Prophet Urges Young Adults to Be Righteous Examples
Contributed By Heather Whittle Wrigley, Church News and Events
- Addressing young adults at BYU—Provo, President Monson urged them to “be a righteous example.”
- Our responsibility, he said, is to keep the light aflame for others to see and follow.
- Through Christ, President Monson said, human nature can be changed, “and changed men and women can change the world.”
“Our opportunities to shine are limitless. … As we follow the example of the Savior, ours will be the opportunity to be a light, as it were, in the lives of those around us.” —President Thomas S. Monson of The Church of Jesus Christ of Latter-day Saints
On November 1, 2011, at a Brigham Young University—Provo devotional that filled the 22,700-seat Marriott Center to capacity, President Thomas S. Monson of The Church of Jesus Christ of Latter-day Saints admonished those in attendance to “be a righteous example.”
Russell M. Nelson of the Quorum of the Twelve Apostles and Ann M. Dibb, second counselor in the Young Women presidency and daughter of President Monson, were also in attendance.
“I wondered what I might say to you today, knowing that this is one of the most marvelous audiences in the world,” he began. “Each of you is one of a kind … and yet there’s much we have in common one with another. … We have in common the gospel of Jesus Christ, and we know it’s our responsibility to share the gospel with others.”
Quoting the Apostle Paul from the New Testament—“Be thou an example of the believers, in word, in conversation, in charity, in spirit, in faith, in purity (1 Timothy 4:12)—President Monson expressed his desire that members of the Church be a light to the world.
“What is light?” he asked. “I prefer the simple ‘something that illuminates.’ Providing an example of righteousness . . . can help to illuminate an increasingly dark world.”
He acknowledged that for many, the light has dimmed almost to the point of being extinguished. Ours, he said, is the responsibility to keep our lights aflame for others to see and follow.
In order to be those examples of the believer, however, we ourselves must believe, he said: “It is up to each of us to develop the faith necessary to survive spiritually and to project our light for others to see. … Remember that faith and doubt cannot exist in the same place at the same time.”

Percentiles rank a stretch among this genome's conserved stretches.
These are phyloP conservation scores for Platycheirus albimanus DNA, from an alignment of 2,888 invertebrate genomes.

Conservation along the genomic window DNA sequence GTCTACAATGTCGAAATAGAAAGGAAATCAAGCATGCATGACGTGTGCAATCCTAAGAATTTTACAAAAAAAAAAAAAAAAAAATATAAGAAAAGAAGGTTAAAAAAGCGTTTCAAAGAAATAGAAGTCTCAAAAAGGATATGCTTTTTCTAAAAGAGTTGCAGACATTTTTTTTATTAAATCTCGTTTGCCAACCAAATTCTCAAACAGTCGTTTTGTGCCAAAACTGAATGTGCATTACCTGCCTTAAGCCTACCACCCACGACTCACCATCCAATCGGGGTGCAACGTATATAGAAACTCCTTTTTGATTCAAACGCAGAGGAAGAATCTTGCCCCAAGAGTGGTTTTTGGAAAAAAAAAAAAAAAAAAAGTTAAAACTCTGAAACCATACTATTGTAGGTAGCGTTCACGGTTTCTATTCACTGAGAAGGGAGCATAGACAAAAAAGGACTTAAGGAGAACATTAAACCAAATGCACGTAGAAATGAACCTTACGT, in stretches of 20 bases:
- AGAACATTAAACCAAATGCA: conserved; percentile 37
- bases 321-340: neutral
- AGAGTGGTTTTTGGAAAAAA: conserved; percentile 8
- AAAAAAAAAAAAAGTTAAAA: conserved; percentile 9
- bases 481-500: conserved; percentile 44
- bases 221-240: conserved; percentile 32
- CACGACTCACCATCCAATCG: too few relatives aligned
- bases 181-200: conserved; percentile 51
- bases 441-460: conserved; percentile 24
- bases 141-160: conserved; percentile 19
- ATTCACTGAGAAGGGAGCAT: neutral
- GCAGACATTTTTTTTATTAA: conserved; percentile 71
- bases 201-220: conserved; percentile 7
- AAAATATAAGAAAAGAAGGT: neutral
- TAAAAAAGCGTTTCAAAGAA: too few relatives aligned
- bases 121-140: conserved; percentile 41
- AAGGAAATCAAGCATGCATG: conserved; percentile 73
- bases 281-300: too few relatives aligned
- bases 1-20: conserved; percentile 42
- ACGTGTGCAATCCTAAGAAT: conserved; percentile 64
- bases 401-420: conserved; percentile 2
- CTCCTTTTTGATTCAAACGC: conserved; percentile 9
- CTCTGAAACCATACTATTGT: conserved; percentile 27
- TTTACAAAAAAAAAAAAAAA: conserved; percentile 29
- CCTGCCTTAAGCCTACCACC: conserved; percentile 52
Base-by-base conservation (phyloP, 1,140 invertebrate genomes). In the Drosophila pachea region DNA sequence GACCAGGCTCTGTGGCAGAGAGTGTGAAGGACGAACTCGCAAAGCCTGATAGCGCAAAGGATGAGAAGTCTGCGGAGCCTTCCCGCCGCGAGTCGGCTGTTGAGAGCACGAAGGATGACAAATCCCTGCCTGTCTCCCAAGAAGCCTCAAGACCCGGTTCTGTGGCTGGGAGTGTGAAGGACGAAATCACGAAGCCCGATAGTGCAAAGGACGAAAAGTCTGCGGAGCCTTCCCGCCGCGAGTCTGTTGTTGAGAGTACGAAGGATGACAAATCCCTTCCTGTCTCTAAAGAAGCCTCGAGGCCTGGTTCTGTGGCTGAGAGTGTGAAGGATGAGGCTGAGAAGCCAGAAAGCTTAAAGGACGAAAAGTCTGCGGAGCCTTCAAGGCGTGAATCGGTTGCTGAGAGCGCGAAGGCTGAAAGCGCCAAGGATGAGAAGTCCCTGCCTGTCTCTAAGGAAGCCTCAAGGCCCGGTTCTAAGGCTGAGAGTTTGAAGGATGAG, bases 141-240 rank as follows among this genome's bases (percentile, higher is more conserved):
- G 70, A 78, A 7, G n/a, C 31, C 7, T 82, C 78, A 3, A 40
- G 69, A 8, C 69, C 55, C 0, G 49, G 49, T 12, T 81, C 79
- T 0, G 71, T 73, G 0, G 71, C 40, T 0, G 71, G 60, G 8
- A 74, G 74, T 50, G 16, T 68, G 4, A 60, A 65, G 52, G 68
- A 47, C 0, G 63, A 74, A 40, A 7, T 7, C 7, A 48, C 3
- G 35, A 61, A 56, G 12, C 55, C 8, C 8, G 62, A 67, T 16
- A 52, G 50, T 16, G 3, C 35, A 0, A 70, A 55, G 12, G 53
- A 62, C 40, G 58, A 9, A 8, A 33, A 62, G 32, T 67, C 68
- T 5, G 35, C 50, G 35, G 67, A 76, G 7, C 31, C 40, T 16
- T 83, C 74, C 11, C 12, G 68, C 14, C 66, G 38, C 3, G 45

One of the best ways to gain and keep faith, President Monson explained is to read and study the scriptures, and to pray frequently and consistently.
“Have you read the Book of Mormon? Have you put to the test the promise found in Moroni?” he asked.
He told the story of Clayton M. Christensen, who read the Book of Mormon for himself for the first time while attending college at Oxford University. He had read it seven times before, but always as an assignment.
Each night from 11:00 p.m. to midnight he would read, and as he reached the bottom of each page, he would say a prayer.
“One evening,” President Monson related, “by the time he got to the chapters at the end of Second Nephi, he said his prayer, sat in his chair, and opened the book. All of a sudden there came into that room a beautiful, warm, loving Spirit that surrounded him and permeated his soul, enveloping him in a feeling of love that he had not imagined he could feel. … He could see truth in those words that he never imagined he could comprehend before. He could see the glories of eternity, and he could see what God had in store for him as one of His sons. … That same Spirit would always return, and it changed his heart and his life forever.”
President Monson stressed that through Christ, human nature can be changed, “and changed men and women can change the world.”
He urged those in attendance to set aside time each day to find out for themselves if the Book of Mormon is true, “for it will change your heart, and it will change your life,” he said.
Quoting 3 Nephi 12:16—“Let your light so shine before this people, that they may see your good works and glorify your Father who is in heaven”—President Monson explained that Christ is the “’true light, which lighteth every man who cometh into the world’ (John 1:9), a light which ‘shineth in darkness’” (John 1:5).
He concluded, “Our opportunities to shine are limitless. … As we follow the example of the Savior, ours will be the opportunity to be a light, as it were, in the lives of those around us.”
Called as the 16th President of the Church in February 2008, President Monson last spoke to students at a BYU devotional in 2009, when he shared stories from the lives of previous Church Presidents and encouraged students to follow their examples.
President Monson earned his master’s degree in business administration from BYU and was awarded an honorary doctorate from the same institution in 1981.